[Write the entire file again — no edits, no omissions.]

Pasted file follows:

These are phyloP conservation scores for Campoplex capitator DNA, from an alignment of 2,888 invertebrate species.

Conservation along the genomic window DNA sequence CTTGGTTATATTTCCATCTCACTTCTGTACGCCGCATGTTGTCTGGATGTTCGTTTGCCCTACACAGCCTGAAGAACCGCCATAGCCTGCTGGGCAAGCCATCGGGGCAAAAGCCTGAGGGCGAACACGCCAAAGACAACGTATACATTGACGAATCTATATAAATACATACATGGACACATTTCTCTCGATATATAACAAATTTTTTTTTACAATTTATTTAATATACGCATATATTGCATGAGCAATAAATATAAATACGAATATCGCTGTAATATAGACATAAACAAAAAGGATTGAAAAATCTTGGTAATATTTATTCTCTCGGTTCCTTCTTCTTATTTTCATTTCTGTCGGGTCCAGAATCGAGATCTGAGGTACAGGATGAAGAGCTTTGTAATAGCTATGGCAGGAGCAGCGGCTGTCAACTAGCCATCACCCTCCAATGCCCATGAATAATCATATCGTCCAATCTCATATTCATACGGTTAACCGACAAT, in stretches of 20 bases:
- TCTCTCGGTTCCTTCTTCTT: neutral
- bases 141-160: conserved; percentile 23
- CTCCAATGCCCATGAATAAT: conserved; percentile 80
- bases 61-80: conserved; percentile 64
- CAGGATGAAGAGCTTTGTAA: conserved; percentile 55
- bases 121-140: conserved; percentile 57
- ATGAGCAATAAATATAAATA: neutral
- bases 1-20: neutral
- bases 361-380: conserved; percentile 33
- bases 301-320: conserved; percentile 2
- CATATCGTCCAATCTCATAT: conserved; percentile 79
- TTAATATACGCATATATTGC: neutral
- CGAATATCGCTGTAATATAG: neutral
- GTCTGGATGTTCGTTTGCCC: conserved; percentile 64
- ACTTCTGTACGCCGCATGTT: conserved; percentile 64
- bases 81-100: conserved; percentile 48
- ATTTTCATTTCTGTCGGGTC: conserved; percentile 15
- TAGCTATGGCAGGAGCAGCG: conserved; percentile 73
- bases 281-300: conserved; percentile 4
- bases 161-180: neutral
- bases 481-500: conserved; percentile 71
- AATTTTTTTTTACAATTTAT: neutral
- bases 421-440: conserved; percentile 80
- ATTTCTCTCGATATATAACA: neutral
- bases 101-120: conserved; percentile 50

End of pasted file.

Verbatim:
These are phyloP conservation scores for Campoplex capitator DNA, from an alignment of 2,888 invertebrate species.

Conservation along the genomic window DNA sequence CTTGGTTATATTTCCATCTCACTTCTGTACGCCGCATGTTGTCTGGATGTTCGTTTGCCCTACACAGCCTGAAGAACCGCCATAGCCTGCTGGGCAAGCCATCGGGGCAAAAGCCTGAGGGCGAACACGCCAAAGACAACGTATACATTGACGAATCTATATAAATACATACATGGACACATTTCTCTCGATATATAACAAATTTTTTTTTACAATTTATTTAATATACGCATATATTGCATGAGCAATAAATATAAATACGAATATCGCTGTAATATAGACATAAACAAAAAGGATTGAAAAATCTTGGTAATATTTATTCTCTCGGTTCCTTCTTCTTATTTTCATTTCTGTCGGGTCCAGAATCGAGATCTGAGGTACAGGATGAAGAGCTTTGTAATAGCTATGGCAGGAGCAGCGGCTGTCAACTAGCCATCACCCTCCAATGCCCATGAATAATCATATCGTCCAATCTCATATTCATACGGTTAACCGACAAT, in stretches of 20 bases:
- TCTCTCGGTTCCTTCTTCTT: neutral
- bases 141-160: conserved; percentile 23
- CTCCAATGCCCATGAATAAT: conserved; percentile 80
- bases 61-80: conserved; percentile 64
- CAGGATGAAGAGCTTTGTAA: conserved; percentile 55
- bases 121-140: conserved; percentile 57
- ATGAGCAATAAATATAAATA: neutral
- bases 1-20: neutral
- bases 361-380: conserved; percentile 33
- bases 301-320: conserved; percentile 2
- CATATCGTCCAATCTCATAT: conserved; percentile 79
- TTAATATACGCATATATTGC: neutral
- CGAATATCGCTGTAATATAG: neutral
- GTCTGGATGTTCGTTTGCCC: conserved; percentile 64
- ACTTCTGTACGCCGCATGTT: conserved; percentile 64
- bases 81-100: conserved; percentile 48
- ATTTTCATTTCTGTCGGGTC: conserved; percentile 15
- TAGCTATGGCAGGAGCAGCG: conserved; percentile 73
- bases 281-300: conserved; percentile 4
- bases 161-180: neutral
- bases 481-500: conserved; percentile 71
- AATTTTTTTTTACAATTTAT: neutral
- bases 421-440: conserved; percentile 80
- ATTTCTCTCGATATATAACA: neutral
- bases 101-120: conserved; percentile 50